The Big Dipper was demolished in 1988 following safety concerns. Museum Victoria purchased its Big Dipper Carriage from a private Collector in 1996. The carriage required extensive restoration and conservation work in 2007 by Museum Victoria staff to prepare it for display in The Melbourne Story exhibition.

The Big Dipper Carriage Restored

The Big Dipper carriage restored.
Source: Museum Victoria

Comments (14)

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John 26 March, 2011 16:05
The St Kilda Councel placed herratige status on the Big Dipperand wouldn't permit its demolition. The minister for development and planning overtuned the counels ruling and allowed the Big Dipper to be demolished. The Big Dipper site is sitting almost unused. Still beats having to grant state money to do it up and pay to run it at a loss, doesn't it ? Anyone remember the Fedral Coffee Pallace ? One of Austrialias finest 1880s boom style buildings, well oce it was gone, the intire site remained empty for years.
Edwin Dickinson 19 May, 2011 09:42
I would like to say i feel for people of Melbourne for loosing such a roller coaster. I dont think a renovated Big Dipper would run as a lost. In fact it would be very successful. I am not sure what condition it was in at the time of it's demolistion. If it was very poor they might just replace the structure and track where its needed or scavage what would be useful and rebuild the roller coaster. This hass been done over in the United States succesfully. (zippin Pippin in Green Bay Wisconsin is getting rebuilt at this present time). Purchase new trains and you would still have something brilliant and argubaly the best roller coaster in Australia. Possibly one of the best in the world.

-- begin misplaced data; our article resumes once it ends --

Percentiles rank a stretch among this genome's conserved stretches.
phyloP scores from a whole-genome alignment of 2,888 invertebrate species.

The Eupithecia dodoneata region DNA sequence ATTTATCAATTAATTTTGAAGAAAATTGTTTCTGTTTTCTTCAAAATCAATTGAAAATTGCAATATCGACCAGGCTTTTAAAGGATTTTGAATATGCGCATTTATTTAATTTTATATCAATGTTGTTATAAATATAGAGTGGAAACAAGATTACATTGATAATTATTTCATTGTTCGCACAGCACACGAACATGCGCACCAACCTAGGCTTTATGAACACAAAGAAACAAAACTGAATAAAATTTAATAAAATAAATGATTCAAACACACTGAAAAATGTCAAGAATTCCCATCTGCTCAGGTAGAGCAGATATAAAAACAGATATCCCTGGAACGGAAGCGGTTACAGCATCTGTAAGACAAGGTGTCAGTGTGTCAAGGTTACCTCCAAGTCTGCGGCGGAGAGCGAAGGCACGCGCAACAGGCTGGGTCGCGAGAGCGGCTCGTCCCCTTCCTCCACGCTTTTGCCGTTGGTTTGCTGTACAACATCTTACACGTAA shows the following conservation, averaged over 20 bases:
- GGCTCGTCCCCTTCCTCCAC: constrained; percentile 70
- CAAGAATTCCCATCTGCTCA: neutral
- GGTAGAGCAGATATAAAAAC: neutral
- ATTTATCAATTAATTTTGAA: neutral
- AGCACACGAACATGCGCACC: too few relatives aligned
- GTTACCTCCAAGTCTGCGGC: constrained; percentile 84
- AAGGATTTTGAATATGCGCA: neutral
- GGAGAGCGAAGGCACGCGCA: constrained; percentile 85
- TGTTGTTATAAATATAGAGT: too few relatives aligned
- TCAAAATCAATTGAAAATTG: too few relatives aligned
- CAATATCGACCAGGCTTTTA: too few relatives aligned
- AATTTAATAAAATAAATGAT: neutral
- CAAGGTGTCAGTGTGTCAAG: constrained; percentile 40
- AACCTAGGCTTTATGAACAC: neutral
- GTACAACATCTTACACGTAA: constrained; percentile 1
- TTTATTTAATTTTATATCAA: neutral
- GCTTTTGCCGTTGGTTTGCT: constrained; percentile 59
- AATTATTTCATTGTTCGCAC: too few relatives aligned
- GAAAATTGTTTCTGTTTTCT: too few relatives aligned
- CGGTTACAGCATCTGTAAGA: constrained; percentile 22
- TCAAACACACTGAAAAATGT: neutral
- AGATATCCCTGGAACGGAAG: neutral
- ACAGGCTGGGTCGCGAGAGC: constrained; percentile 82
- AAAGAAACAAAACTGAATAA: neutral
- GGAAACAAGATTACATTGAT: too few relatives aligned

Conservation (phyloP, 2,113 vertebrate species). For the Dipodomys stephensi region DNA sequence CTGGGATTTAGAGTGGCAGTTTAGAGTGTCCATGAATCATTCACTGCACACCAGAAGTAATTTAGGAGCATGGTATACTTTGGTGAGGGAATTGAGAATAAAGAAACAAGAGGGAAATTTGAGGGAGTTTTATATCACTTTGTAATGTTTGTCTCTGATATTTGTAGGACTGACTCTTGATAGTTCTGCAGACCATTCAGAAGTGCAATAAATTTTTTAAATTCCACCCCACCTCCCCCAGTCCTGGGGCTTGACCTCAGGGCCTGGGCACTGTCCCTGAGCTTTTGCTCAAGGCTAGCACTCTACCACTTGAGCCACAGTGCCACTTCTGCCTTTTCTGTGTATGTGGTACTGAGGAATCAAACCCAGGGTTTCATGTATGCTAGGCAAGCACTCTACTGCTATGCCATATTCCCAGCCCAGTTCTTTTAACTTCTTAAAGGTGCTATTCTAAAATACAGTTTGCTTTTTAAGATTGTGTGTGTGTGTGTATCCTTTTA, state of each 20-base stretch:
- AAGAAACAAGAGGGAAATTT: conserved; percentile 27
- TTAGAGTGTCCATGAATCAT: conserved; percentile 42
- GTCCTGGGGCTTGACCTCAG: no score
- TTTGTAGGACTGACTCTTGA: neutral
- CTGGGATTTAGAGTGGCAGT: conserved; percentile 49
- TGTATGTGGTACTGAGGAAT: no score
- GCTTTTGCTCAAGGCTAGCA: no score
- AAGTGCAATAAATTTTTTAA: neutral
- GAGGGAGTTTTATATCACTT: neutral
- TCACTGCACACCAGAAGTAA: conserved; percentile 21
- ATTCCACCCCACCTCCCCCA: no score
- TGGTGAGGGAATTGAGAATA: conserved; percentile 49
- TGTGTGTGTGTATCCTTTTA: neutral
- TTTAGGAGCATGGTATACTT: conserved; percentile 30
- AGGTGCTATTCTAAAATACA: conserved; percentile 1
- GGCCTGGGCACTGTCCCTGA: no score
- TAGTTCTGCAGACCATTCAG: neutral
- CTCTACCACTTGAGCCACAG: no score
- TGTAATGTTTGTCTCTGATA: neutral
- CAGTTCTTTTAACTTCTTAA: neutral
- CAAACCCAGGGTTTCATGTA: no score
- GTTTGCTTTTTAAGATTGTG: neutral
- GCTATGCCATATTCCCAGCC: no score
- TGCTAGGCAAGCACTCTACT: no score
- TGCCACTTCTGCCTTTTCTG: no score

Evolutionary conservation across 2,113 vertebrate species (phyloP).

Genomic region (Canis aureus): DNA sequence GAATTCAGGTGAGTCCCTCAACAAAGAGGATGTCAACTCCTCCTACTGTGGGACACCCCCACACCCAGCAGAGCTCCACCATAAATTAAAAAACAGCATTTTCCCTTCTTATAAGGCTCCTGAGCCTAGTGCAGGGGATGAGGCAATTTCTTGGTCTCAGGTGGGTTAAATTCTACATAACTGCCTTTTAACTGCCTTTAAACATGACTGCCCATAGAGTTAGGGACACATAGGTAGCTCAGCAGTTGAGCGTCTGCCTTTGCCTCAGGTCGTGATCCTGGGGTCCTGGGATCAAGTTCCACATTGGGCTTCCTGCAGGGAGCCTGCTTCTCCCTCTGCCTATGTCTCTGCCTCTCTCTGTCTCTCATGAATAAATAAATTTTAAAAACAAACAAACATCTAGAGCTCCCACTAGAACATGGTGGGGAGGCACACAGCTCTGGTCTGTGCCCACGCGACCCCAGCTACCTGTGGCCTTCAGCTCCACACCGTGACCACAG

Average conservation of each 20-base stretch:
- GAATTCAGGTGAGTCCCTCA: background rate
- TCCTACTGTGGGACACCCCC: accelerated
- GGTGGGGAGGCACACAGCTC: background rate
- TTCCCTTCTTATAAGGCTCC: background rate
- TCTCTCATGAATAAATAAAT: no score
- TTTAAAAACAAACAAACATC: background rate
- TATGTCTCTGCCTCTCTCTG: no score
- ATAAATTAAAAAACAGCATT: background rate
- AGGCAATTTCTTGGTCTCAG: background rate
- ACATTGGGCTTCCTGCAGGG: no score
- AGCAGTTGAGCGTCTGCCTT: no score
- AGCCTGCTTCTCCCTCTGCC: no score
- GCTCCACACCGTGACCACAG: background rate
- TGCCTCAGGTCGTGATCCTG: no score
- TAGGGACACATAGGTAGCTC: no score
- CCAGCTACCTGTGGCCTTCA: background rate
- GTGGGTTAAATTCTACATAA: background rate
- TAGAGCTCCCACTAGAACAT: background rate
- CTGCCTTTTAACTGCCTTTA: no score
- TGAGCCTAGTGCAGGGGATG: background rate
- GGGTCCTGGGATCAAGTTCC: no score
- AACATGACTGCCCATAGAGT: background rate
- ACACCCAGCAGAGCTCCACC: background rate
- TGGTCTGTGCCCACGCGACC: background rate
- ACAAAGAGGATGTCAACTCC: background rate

Charlie B 14 June, 2011 05:14
The tragedy was that Melbourne's Luna Park destroyed it's star attraction, leaving the space to be filled with trailer rides. The demolition of the Big Dipper was actually in 1989, not '88. The ride heralded the end of the park being an exciting place to visit. Today it's a disgrace. Lindsay Fox is more a disgrace for letting children endure an average venue.
Nick108 24 June, 2011 23:24